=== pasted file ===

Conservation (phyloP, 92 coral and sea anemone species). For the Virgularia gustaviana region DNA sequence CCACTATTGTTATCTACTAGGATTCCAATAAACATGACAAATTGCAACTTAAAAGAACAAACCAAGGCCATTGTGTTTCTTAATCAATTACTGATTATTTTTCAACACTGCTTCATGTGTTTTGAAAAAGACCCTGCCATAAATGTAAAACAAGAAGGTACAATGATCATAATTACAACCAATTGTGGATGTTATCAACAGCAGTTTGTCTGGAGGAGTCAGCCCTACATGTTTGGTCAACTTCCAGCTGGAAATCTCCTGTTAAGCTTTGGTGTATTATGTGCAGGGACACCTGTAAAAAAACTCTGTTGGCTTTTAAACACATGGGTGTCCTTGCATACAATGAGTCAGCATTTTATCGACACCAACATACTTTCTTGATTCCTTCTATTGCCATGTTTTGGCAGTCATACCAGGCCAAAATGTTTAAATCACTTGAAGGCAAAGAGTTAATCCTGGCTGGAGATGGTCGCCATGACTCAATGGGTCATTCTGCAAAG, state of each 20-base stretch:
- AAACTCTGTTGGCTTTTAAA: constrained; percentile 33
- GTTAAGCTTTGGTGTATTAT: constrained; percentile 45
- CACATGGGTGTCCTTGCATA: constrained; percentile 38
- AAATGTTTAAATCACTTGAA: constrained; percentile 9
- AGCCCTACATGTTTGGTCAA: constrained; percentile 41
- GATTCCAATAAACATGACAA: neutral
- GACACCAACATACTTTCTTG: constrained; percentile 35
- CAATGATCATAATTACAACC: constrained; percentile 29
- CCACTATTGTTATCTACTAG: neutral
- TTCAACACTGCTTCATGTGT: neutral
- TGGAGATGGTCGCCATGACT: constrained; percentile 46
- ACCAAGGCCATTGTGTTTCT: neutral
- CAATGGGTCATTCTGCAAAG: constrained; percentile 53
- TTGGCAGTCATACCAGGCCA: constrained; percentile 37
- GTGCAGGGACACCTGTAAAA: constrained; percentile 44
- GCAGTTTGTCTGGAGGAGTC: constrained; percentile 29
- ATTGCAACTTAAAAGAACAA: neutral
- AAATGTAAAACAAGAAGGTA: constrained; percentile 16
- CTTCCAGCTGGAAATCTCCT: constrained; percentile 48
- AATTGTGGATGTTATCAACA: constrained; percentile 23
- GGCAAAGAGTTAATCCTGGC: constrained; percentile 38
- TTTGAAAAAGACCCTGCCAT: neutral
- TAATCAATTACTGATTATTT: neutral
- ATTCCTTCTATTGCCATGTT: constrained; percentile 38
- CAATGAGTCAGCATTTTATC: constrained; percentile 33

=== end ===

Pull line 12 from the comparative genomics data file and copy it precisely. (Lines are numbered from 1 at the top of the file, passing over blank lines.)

- TGGAGATGGTCGCCATGACT: constrained; percentile 46